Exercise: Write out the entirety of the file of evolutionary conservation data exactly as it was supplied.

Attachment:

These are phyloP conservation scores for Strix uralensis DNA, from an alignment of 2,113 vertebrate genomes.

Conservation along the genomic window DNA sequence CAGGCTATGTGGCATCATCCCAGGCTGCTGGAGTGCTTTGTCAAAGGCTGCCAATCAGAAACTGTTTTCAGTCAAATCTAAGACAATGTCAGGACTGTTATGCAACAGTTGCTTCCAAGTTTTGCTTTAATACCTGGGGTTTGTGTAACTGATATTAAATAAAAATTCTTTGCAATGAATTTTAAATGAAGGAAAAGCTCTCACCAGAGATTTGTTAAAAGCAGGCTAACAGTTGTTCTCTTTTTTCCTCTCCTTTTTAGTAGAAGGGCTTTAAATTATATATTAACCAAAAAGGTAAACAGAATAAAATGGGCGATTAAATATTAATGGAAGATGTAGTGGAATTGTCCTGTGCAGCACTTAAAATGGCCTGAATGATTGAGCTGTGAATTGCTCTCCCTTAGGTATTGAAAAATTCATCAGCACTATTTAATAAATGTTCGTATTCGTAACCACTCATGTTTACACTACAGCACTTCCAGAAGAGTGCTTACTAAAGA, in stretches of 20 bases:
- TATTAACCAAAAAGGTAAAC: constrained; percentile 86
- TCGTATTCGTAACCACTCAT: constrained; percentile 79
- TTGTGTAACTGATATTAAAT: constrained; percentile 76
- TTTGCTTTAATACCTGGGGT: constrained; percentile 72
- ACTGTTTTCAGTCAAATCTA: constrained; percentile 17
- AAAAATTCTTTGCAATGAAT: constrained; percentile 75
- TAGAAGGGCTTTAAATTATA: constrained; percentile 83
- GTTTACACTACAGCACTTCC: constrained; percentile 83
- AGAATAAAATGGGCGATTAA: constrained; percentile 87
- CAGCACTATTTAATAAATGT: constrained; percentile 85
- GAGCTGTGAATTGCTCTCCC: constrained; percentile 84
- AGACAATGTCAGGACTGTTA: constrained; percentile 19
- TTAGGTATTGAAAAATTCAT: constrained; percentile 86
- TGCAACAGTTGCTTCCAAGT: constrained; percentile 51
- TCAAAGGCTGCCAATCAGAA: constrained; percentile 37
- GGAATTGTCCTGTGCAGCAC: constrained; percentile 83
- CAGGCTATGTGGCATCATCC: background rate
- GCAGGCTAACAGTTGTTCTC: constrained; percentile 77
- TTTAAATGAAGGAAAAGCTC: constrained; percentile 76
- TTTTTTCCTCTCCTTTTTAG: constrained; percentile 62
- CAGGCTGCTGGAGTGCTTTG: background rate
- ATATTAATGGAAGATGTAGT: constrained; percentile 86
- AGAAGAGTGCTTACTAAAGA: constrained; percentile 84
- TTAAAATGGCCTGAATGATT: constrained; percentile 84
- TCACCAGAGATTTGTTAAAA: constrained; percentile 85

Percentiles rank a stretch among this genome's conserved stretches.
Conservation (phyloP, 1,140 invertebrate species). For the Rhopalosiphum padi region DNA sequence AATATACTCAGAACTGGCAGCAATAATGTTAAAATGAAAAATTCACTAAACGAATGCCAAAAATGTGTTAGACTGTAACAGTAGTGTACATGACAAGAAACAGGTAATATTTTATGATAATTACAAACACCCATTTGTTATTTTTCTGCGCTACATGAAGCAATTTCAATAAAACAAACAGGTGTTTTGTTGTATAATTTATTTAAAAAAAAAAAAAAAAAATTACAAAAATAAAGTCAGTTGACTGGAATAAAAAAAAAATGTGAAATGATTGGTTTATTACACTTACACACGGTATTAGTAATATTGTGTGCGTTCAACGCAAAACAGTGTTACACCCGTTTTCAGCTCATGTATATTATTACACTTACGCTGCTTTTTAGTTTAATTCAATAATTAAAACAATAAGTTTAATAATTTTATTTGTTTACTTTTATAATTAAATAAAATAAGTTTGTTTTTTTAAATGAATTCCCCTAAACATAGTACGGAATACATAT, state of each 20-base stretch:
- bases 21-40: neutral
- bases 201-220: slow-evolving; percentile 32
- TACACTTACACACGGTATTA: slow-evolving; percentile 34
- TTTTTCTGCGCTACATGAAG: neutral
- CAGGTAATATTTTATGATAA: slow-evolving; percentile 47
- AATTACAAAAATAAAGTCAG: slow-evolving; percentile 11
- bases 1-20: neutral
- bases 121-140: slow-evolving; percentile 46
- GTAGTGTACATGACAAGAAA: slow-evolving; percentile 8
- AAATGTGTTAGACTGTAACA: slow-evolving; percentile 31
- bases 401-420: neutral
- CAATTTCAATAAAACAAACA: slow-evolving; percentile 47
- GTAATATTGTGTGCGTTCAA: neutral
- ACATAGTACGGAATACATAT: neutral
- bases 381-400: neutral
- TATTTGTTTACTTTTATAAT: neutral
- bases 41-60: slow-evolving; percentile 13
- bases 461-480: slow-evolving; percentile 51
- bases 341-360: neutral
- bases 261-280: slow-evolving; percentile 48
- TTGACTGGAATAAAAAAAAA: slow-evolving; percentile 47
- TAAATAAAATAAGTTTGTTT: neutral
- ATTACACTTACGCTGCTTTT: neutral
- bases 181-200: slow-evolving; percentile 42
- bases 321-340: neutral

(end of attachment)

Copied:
These are phyloP conservation scores for Strix uralensis DNA, from an alignment of 2,113 vertebrate genomes.

Conservation along the genomic window DNA sequence CAGGCTATGTGGCATCATCCCAGGCTGCTGGAGTGCTTTGTCAAAGGCTGCCAATCAGAAACTGTTTTCAGTCAAATCTAAGACAATGTCAGGACTGTTATGCAACAGTTGCTTCCAAGTTTTGCTTTAATACCTGGGGTTTGTGTAACTGATATTAAATAAAAATTCTTTGCAATGAATTTTAAATGAAGGAAAAGCTCTCACCAGAGATTTGTTAAAAGCAGGCTAACAGTTGTTCTCTTTTTTCCTCTCCTTTTTAGTAGAAGGGCTTTAAATTATATATTAACCAAAAAGGTAAACAGAATAAAATGGGCGATTAAATATTAATGGAAGATGTAGTGGAATTGTCCTGTGCAGCACTTAAAATGGCCTGAATGATTGAGCTGTGAATTGCTCTCCCTTAGGTATTGAAAAATTCATCAGCACTATTTAATAAATGTTCGTATTCGTAACCACTCATGTTTACACTACAGCACTTCCAGAAGAGTGCTTACTAAAGA, in stretches of 20 bases:
- TATTAACCAAAAAGGTAAAC: constrained; percentile 86
- TCGTATTCGTAACCACTCAT: constrained; percentile 79
- TTGTGTAACTGATATTAAAT: constrained; percentile 76
- TTTGCTTTAATACCTGGGGT: constrained; percentile 72
- ACTGTTTTCAGTCAAATCTA: constrained; percentile 17
- AAAAATTCTTTGCAATGAAT: constrained; percentile 75
- TAGAAGGGCTTTAAATTATA: constrained; percentile 83
- GTTTACACTACAGCACTTCC: constrained; percentile 83
- AGAATAAAATGGGCGATTAA: constrained; percentile 87
- CAGCACTATTTAATAAATGT: constrained; percentile 85
- GAGCTGTGAATTGCTCTCCC: constrained; percentile 84
- AGACAATGTCAGGACTGTTA: constrained; percentile 19
- TTAGGTATTGAAAAATTCAT: constrained; percentile 86
- TGCAACAGTTGCTTCCAAGT: constrained; percentile 51
- TCAAAGGCTGCCAATCAGAA: constrained; percentile 37
- GGAATTGTCCTGTGCAGCAC: constrained; percentile 83
- CAGGCTATGTGGCATCATCC: background rate
- GCAGGCTAACAGTTGTTCTC: constrained; percentile 77
- TTTAAATGAAGGAAAAGCTC: constrained; percentile 76
- TTTTTTCCTCTCCTTTTTAG: constrained; percentile 62
- CAGGCTGCTGGAGTGCTTTG: background rate
- ATATTAATGGAAGATGTAGT: constrained; percentile 86
- AGAAGAGTGCTTACTAAAGA: constrained; percentile 84
- TTAAAATGGCCTGAATGATT: constrained; percentile 84
- TCACCAGAGATTTGTTAAAA: constrained; percentile 85

Percentiles rank a stretch among this genome's conserved stretches.
Conservation (phyloP, 1,140 invertebrate species). For the Rhopalosiphum padi region DNA sequence AATATACTCAGAACTGGCAGCAATAATGTTAAAATGAAAAATTCACTAAACGAATGCCAAAAATGTGTTAGACTGTAACAGTAGTGTACATGACAAGAAACAGGTAATATTTTATGATAATTACAAACACCCATTTGTTATTTTTCTGCGCTACATGAAGCAATTTCAATAAAACAAACAGGTGTTTTGTTGTATAATTTATTTAAAAAAAAAAAAAAAAAATTACAAAAATAAAGTCAGTTGACTGGAATAAAAAAAAAATGTGAAATGATTGGTTTATTACACTTACACACGGTATTAGTAATATTGTGTGCGTTCAACGCAAAACAGTGTTACACCCGTTTTCAGCTCATGTATATTATTACACTTACGCTGCTTTTTAGTTTAATTCAATAATTAAAACAATAAGTTTAATAATTTTATTTGTTTACTTTTATAATTAAATAAAATAAGTTTGTTTTTTTAAATGAATTCCCCTAAACATAGTACGGAATACATAT, state of each 20-base stretch:
- bases 21-40: neutral
- bases 201-220: slow-evolving; percentile 32
- TACACTTACACACGGTATTA: slow-evolving; percentile 34
- TTTTTCTGCGCTACATGAAG: neutral
- CAGGTAATATTTTATGATAA: slow-evolving; percentile 47
- AATTACAAAAATAAAGTCAG: slow-evolving; percentile 11
- bases 1-20: neutral
- bases 121-140: slow-evolving; percentile 46
- GTAGTGTACATGACAAGAAA: slow-evolving; percentile 8
- AAATGTGTTAGACTGTAACA: slow-evolving; percentile 31
- bases 401-420: neutral
- CAATTTCAATAAAACAAACA: slow-evolving; percentile 47
- GTAATATTGTGTGCGTTCAA: neutral
- ACATAGTACGGAATACATAT: neutral
- bases 381-400: neutral
- TATTTGTTTACTTTTATAAT: neutral
- bases 41-60: slow-evolving; percentile 13
- bases 461-480: slow-evolving; percentile 51
- bases 341-360: neutral
- bases 261-280: slow-evolving; percentile 48
- TTGACTGGAATAAAAAAAAA: slow-evolving; percentile 47
- TAAATAAAATAAGTTTGTTT: neutral
- ATTACACTTACGCTGCTTTT: neutral
- bases 181-200: slow-evolving; percentile 42
- bases 321-340: neutral